I run an interior design firm designing for both residential and commercial spaces, plus I publish a design blog called Design*ByProxy. Design*ByProxy was initially the name of a service I started through Susan Stewart Design. It gives clients an affordable option to get a room professionally designed by me. The client pays a flat rate per room and all the design is done thru the internet/email. They answer a questionnaire, measure their own space, send me digital pictures of their room and describe the design direction. I then provide a furniture floor plan, concept board that includes paint colors or wallpaper, furniture selection, window treatment idea and provide a shopping list with links of where the client can purchase the items. Describe your style? How would you define your aesthetic? I’m hired by clients to help them realize their own aesthetic and ideals ranging in styles from Classic to Modern, all with a West Coast vibe (easy not fussy). When you look at Design*ByProxy blog, you really get to see what my aesthetic is: design that innovates and inspires by embracing simplicity, luxury and humor. A signature look of mine utilizes a mix of vintage and modern pieces. As an interior designer with multiple clients how do you keep your office organized? I’m thinking here of the physical space but also your computer. Are there any particular programs you find really useful? I have big white binders for each client that holds all the paperwork (quotes, floor plans, swatches, invoices) divided into the rooms I’m designing. I keep them in a cabinet. I also have a “My Clients” folder in My Documents with sub-folders for each one. I work on 2 computers, a Mac and PC because some of the programs I use are only available on one platform. I use AutoCAD for Plan Drawings and Studio Designer for ordering on my PC. Then I use ArchiCAD and Google Sketch Up, both for 3D rendering on my Mac. I use Illustrator and Photoshop on both. When you are designing a home office what do you keep in mind? Feng Shui and storage. I’m not a Feng Shui expert by any means, but I think in the office it is important to incorporate it’s principles as much as you can while keeping a visually pleasing design. I can always feel a space immediately that has bad feng shui.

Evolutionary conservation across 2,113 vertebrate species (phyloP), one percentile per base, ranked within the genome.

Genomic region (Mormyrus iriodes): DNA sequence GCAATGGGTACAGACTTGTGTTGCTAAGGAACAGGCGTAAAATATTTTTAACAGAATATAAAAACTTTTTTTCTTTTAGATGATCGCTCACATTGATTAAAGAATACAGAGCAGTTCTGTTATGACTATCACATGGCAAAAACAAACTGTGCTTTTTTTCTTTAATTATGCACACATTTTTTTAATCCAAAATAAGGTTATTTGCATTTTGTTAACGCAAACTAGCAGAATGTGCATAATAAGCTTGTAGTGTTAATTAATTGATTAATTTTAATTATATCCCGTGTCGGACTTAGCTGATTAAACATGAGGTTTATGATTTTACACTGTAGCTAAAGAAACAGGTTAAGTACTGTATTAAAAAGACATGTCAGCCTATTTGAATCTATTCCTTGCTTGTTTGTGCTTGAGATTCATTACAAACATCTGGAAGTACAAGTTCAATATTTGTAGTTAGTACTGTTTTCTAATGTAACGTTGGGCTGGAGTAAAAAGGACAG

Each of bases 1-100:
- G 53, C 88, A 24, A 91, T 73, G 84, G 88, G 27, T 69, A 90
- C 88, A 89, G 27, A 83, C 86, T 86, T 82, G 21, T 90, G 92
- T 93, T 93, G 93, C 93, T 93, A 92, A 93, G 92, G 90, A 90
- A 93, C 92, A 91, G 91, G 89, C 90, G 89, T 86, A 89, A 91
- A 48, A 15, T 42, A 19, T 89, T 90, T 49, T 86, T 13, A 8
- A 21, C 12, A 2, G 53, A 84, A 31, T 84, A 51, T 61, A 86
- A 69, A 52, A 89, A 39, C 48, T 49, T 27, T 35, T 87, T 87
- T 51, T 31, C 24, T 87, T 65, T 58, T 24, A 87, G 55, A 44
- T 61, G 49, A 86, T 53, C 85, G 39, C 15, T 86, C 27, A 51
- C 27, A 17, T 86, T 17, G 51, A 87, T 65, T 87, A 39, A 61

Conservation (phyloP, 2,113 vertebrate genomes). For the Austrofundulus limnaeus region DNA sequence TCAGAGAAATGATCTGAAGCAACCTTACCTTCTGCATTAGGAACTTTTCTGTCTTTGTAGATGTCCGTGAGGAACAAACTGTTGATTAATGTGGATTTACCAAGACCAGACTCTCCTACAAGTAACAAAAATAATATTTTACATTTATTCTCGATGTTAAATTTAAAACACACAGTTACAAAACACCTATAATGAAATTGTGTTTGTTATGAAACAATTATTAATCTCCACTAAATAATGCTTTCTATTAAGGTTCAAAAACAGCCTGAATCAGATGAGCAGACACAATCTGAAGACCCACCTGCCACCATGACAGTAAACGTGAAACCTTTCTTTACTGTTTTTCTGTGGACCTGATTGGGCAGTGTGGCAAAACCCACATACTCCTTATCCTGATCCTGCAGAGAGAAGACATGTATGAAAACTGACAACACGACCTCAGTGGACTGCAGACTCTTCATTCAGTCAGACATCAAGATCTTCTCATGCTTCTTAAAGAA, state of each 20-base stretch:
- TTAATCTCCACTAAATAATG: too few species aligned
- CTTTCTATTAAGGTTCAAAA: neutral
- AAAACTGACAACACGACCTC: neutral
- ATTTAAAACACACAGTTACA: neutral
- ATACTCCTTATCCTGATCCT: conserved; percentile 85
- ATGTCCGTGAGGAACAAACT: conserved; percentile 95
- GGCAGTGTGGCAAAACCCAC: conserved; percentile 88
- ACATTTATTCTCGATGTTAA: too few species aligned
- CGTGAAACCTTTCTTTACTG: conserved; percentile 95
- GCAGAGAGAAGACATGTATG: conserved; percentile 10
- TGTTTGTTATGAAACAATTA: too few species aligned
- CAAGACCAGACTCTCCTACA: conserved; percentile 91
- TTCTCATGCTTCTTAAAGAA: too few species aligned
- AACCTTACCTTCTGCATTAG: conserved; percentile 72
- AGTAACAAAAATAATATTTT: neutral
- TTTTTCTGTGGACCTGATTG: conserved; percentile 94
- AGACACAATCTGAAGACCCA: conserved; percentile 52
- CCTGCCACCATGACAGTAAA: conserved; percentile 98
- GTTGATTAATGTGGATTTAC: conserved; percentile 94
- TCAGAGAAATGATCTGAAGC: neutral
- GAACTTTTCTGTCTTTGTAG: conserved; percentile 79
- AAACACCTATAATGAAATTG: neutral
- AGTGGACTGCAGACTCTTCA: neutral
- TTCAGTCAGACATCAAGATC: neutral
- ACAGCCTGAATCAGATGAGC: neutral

Is there any piece of home office furniture you love? Yes, my Eames Aluminum Group Management Chair. Years ago I had a flea market find that looked cool, but ended up staining the muscles in my neck and was told by the chiropractor I needed a better chair to sit at while working on the computer. I ended up splurging on my dream chair (I was a student at the time). What is a desk accessory you can’t do without? It’s not really a “desk accessory” but a “desktop” accessory. I use GoToMyPc.com and it’s really great. It’s a remote control software service that enables my assistant to access my computer from hers through the internet. She can log onto my computer remotely and do the proposals, orders and invoicing without having to be at my office. What would you change about your own workspace? I love my husband, but it would be great to not have to share the space. I only say that because he talks A LOT….not to me, but on the phone to his clients. It can be a bit distracting. What do you most love about your space? The view from my desk of our Japanese pine tree and pond in our courtyard and my husband’s company. What inspires you?Nature, colors, art, architecture, people. Originally published at Lifework by Cerentha Harris